Feb 09, 2009I've been a journalist since 1985. Over the past 23 years, I have been involved in countless discussions regarding the redesigning of magazines and (in more recent years) Web sites. During most of that time, the discussions were somewhat academic: "We need a new look. The site is old and tired. Other sites have upgraded; we should, too." Our decision to launch a 12-month project to redesign RFID Journal came out of focus groups with readers, and was done for one reason and one reason only: to make it easier for you to find the articles you want to read, and the information you need to access.
My original idea for RFID Journal, dating back to the original site I designed and coded myself in 2002 (which, admittedly, was pretty horrible by today's standards), was to keep things simple. News would be the center of the site; on the left would be links to all of the articles, and ads would be displayed on the right (we didn't have many of those in the early days).
Over the years, we've added a lot of additional features—such as podcasts, a searchable Buyer's Guide, a white paper library and a selection of best-practice and how-to articles. When we conducted focus groups in 2007, I was surprised to learn that people didn't even know we had these features—apparently, busy executives don't have the time to click around and find all of our content. As such, our goal for the new site was to display more content on the homepage, so that people could easily find what they were looking for.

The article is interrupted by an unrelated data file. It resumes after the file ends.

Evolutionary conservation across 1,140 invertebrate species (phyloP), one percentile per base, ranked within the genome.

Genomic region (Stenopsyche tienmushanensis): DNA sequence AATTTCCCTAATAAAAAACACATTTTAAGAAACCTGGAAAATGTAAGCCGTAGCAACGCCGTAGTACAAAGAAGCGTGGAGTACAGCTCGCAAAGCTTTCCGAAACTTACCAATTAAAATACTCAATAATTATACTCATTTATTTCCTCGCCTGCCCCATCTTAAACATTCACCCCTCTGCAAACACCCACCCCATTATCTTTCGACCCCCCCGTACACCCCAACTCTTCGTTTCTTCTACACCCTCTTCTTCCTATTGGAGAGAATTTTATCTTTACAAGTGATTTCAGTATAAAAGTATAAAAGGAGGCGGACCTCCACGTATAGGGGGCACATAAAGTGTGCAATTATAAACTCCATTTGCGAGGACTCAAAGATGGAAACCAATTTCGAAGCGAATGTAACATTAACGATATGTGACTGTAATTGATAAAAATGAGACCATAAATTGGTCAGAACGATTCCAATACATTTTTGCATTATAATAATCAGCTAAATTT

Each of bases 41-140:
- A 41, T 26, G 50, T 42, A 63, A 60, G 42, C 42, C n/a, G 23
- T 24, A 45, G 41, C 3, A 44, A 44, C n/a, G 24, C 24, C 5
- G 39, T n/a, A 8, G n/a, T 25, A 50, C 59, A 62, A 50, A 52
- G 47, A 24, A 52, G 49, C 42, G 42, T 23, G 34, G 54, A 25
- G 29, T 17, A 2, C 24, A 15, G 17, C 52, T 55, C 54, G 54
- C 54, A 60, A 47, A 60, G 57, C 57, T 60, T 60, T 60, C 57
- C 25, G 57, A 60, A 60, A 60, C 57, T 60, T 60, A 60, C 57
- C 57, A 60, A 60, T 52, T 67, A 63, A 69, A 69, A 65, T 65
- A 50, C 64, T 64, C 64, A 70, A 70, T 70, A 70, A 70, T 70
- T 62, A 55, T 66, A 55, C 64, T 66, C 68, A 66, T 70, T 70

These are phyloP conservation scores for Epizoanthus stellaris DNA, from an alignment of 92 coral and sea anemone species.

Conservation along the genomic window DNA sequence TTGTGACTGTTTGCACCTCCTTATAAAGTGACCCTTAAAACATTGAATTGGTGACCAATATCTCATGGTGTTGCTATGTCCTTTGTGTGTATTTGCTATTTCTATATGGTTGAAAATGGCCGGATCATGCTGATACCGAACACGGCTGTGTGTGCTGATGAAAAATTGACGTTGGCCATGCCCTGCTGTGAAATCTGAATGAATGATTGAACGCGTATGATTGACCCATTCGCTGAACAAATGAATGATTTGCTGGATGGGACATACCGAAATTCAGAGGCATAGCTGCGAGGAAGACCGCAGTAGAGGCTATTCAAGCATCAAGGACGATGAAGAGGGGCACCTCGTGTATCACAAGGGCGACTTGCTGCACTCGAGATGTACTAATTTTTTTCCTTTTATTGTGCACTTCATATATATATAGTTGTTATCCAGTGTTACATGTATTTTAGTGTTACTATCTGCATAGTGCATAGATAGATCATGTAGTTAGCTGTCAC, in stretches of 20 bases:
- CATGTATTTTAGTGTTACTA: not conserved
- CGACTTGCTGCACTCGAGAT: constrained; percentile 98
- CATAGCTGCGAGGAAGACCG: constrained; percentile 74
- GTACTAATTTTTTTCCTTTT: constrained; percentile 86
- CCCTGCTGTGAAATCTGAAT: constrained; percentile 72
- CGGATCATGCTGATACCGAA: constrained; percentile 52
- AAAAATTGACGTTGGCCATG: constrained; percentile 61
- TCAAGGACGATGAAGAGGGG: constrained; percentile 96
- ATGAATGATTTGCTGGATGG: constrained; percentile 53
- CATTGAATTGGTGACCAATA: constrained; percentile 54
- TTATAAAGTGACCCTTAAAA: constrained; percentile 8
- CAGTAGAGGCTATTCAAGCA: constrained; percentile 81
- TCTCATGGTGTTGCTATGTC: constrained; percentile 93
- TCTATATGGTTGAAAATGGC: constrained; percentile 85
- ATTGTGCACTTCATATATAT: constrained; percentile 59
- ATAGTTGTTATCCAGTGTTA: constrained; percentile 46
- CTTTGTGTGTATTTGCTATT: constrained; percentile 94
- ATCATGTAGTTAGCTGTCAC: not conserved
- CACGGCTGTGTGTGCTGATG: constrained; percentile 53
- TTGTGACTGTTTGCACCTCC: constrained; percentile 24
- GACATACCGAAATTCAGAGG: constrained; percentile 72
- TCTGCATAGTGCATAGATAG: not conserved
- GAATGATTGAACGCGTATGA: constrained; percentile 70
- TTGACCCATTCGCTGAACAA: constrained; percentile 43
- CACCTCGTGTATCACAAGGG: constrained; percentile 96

One new feature we've added is context-sensitive browsing. Previously, when users clicked on RFID News, they were taken to an archive containing all of RFID Journal's news articles, covering a wide range of topics. Now, it's easy to access news, as well as other information, directly related to the topic you're exploring. Say, for instance, you're reading a news story about the use of RFID in the chemical industry—a blue box at the top of the left-side navigation bar will display links to news, case studies and other articles related to that sector.
We plan to add additional features in the coming months. First up will be an "Ask the Experts" forum, in which readers will be able to submit questions. RFID Journal's editors will then either answer the questions ourselves, or contact outside experts to have them supply the requested information. I hope others—end users, solutions providers and consultants—will contribute their knowledge and real-world experiences.
In addition, we've added some powerful new targeting features for advertisers—for example, the ability to control which readers see their marketing message. Imagine being able to show a Super Bowl ad not to a billion people for $3 million per half minute, but only to those who have indicated an interest in your product for a far more reasonable amount of money. Well, we now have the capability to segment readers and display ads only to those interested in a particular solution. We believe this is a fantastic option for advertisers—and for our readers as well (see The World's Most Targeted RFID Marketing Tool).
One thing I've learned over the years is that readers like what's familiar and find redesigns disorienting—until they get used to them, that is. Our aim, therefore, was to put all of the information you need at your fingertips, so that you don't need to spend time clicking around the site to learn how to navigate it. I would love to hear your feedback on the changes we've made. Please e-mail me at
Mark Roberti is the founder and editor of RFID Journal. If you would like to comment on this article, click on the link below. To read more of Mark's opinions, visit the RFID Journal Blog or click here.